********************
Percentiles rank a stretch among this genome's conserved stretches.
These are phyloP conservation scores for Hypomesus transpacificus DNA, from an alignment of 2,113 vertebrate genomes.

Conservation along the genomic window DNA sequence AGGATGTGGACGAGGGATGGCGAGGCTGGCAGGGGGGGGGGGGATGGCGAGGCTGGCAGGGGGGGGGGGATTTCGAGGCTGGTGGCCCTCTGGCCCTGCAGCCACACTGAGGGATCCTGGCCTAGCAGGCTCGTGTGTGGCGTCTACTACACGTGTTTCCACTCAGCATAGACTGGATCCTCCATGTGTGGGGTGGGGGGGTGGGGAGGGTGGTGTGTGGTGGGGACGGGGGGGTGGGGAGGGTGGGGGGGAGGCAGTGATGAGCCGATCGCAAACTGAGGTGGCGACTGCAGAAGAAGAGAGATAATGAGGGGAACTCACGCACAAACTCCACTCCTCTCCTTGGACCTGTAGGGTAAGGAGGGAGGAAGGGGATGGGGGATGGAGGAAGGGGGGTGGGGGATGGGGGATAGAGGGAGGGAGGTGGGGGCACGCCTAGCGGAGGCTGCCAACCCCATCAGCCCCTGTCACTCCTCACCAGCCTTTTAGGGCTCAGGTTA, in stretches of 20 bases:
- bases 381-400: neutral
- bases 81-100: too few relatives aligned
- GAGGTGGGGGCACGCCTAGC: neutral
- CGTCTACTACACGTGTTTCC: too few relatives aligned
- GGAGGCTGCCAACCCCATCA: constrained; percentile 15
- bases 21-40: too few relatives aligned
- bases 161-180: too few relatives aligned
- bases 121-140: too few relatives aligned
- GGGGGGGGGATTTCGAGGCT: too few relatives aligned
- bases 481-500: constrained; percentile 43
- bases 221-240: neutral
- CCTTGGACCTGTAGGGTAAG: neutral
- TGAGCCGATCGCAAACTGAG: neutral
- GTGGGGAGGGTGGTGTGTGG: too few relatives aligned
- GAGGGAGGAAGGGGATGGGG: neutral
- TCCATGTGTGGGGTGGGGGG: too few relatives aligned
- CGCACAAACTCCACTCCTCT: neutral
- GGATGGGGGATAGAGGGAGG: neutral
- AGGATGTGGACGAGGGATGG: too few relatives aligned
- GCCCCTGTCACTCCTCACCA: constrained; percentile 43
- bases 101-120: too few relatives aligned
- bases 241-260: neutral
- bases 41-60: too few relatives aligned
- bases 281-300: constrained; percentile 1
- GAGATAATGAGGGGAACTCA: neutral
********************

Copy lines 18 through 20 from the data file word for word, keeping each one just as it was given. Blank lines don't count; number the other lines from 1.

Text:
- GAGGGAGGAAGGGGATGGGG: neutral
- TCCATGTGTGGGGTGGGGGG: too few relatives aligned
- CGCACAAACTCCACTCCTCT: neutral